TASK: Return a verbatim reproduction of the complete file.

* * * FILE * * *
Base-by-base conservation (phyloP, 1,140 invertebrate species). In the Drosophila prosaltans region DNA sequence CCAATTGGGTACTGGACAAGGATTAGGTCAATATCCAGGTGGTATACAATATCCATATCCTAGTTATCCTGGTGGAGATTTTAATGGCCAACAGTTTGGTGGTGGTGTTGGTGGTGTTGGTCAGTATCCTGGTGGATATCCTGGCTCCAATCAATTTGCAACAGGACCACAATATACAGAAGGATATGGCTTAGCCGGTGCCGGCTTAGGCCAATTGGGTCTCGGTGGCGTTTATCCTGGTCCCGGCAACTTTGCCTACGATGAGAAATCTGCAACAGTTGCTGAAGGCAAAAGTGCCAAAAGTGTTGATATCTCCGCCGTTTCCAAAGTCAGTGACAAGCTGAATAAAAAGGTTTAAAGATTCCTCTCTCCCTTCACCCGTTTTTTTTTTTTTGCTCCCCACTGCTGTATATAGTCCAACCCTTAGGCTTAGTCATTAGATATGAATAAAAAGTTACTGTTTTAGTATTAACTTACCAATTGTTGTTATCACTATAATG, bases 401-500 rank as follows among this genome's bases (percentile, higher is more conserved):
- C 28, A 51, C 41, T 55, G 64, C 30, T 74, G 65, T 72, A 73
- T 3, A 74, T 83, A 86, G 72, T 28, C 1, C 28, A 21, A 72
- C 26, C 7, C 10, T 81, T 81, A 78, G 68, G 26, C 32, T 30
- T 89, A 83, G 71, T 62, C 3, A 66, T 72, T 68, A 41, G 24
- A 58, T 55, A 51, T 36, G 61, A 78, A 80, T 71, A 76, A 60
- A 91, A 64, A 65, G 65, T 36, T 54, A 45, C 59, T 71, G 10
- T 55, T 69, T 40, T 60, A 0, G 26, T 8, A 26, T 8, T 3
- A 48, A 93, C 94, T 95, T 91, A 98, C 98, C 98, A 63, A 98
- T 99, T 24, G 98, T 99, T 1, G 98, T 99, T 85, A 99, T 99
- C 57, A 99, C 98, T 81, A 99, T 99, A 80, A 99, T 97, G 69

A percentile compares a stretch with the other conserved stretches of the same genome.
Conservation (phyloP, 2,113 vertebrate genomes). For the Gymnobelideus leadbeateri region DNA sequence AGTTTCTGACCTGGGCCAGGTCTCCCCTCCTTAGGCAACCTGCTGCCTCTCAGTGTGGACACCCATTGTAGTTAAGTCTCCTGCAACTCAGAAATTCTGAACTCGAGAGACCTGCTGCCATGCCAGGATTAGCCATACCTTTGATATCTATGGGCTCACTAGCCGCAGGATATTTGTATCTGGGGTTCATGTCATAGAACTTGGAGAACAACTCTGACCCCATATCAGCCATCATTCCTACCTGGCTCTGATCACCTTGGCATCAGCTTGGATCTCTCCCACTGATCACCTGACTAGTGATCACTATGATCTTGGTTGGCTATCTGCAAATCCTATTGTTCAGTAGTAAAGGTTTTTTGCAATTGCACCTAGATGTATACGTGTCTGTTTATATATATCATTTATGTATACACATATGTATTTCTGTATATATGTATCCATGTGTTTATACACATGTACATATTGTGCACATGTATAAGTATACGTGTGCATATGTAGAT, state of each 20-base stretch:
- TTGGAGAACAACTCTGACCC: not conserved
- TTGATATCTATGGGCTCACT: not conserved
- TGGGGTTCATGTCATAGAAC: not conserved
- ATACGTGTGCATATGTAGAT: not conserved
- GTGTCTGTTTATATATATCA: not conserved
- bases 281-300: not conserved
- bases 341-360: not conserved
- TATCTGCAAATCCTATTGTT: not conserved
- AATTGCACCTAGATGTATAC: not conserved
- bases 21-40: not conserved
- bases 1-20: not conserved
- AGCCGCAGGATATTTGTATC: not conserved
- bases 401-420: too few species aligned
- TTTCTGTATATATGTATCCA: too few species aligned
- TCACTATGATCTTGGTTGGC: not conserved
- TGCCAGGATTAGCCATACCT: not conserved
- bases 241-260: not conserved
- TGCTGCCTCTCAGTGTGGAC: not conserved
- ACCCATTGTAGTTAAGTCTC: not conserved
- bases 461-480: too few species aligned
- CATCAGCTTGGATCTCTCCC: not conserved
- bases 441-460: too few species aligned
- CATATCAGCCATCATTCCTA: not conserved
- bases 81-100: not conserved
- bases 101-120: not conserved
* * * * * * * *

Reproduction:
Base-by-base conservation (phyloP, 1,140 invertebrate species). In the Drosophila prosaltans region DNA sequence CCAATTGGGTACTGGACAAGGATTAGGTCAATATCCAGGTGGTATACAATATCCATATCCTAGTTATCCTGGTGGAGATTTTAATGGCCAACAGTTTGGTGGTGGTGTTGGTGGTGTTGGTCAGTATCCTGGTGGATATCCTGGCTCCAATCAATTTGCAACAGGACCACAATATACAGAAGGATATGGCTTAGCCGGTGCCGGCTTAGGCCAATTGGGTCTCGGTGGCGTTTATCCTGGTCCCGGCAACTTTGCCTACGATGAGAAATCTGCAACAGTTGCTGAAGGCAAAAGTGCCAAAAGTGTTGATATCTCCGCCGTTTCCAAAGTCAGTGACAAGCTGAATAAAAAGGTTTAAAGATTCCTCTCTCCCTTCACCCGTTTTTTTTTTTTTGCTCCCCACTGCTGTATATAGTCCAACCCTTAGGCTTAGTCATTAGATATGAATAAAAAGTTACTGTTTTAGTATTAACTTACCAATTGTTGTTATCACTATAATG, bases 401-500 rank as follows among this genome's bases (percentile, higher is more conserved):
- C 28, A 51, C 41, T 55, G 64, C 30, T 74, G 65, T 72, A 73
- T 3, A 74, T 83, A 86, G 72, T 28, C 1, C 28, A 21, A 72
- C 26, C 7, C 10, T 81, T 81, A 78, G 68, G 26, C 32, T 30
- T 89, A 83, G 71, T 62, C 3, A 66, T 72, T 68, A 41, G 24
- A 58, T 55, A 51, T 36, G 61, A 78, A 80, T 71, A 76, A 60
- A 91, A 64, A 65, G 65, T 36, T 54, A 45, C 59, T 71, G 10
- T 55, T 69, T 40, T 60, A 0, G 26, T 8, A 26, T 8, T 3
- A 48, A 93, C 94, T 95, T 91, A 98, C 98, C 98, A 63, A 98
- T 99, T 24, G 98, T 99, T 1, G 98, T 99, T 85, A 99, T 99
- C 57, A 99, C 98, T 81, A 99, T 99, A 80, A 99, T 97, G 69

A percentile compares a stretch with the other conserved stretches of the same genome.
Conservation (phyloP, 2,113 vertebrate genomes). For the Gymnobelideus leadbeateri region DNA sequence AGTTTCTGACCTGGGCCAGGTCTCCCCTCCTTAGGCAACCTGCTGCCTCTCAGTGTGGACACCCATTGTAGTTAAGTCTCCTGCAACTCAGAAATTCTGAACTCGAGAGACCTGCTGCCATGCCAGGATTAGCCATACCTTTGATATCTATGGGCTCACTAGCCGCAGGATATTTGTATCTGGGGTTCATGTCATAGAACTTGGAGAACAACTCTGACCCCATATCAGCCATCATTCCTACCTGGCTCTGATCACCTTGGCATCAGCTTGGATCTCTCCCACTGATCACCTGACTAGTGATCACTATGATCTTGGTTGGCTATCTGCAAATCCTATTGTTCAGTAGTAAAGGTTTTTTGCAATTGCACCTAGATGTATACGTGTCTGTTTATATATATCATTTATGTATACACATATGTATTTCTGTATATATGTATCCATGTGTTTATACACATGTACATATTGTGCACATGTATAAGTATACGTGTGCATATGTAGAT, state of each 20-base stretch:
- TTGGAGAACAACTCTGACCC: not conserved
- TTGATATCTATGGGCTCACT: not conserved
- TGGGGTTCATGTCATAGAAC: not conserved
- ATACGTGTGCATATGTAGAT: not conserved
- GTGTCTGTTTATATATATCA: not conserved
- bases 281-300: not conserved
- bases 341-360: not conserved
- TATCTGCAAATCCTATTGTT: not conserved
- AATTGCACCTAGATGTATAC: not conserved
- bases 21-40: not conserved
- bases 1-20: not conserved
- AGCCGCAGGATATTTGTATC: not conserved
- bases 401-420: too few species aligned
- TTTCTGTATATATGTATCCA: too few species aligned
- TCACTATGATCTTGGTTGGC: not conserved
- TGCCAGGATTAGCCATACCT: not conserved
- bases 241-260: not conserved
- TGCTGCCTCTCAGTGTGGAC: not conserved
- ACCCATTGTAGTTAAGTCTC: not conserved
- bases 461-480: too few species aligned
- CATCAGCTTGGATCTCTCCC: not conserved
- bases 441-460: too few species aligned
- CATATCAGCCATCATTCCTA: not conserved
- bases 81-100: not conserved
- bases 101-120: not conserved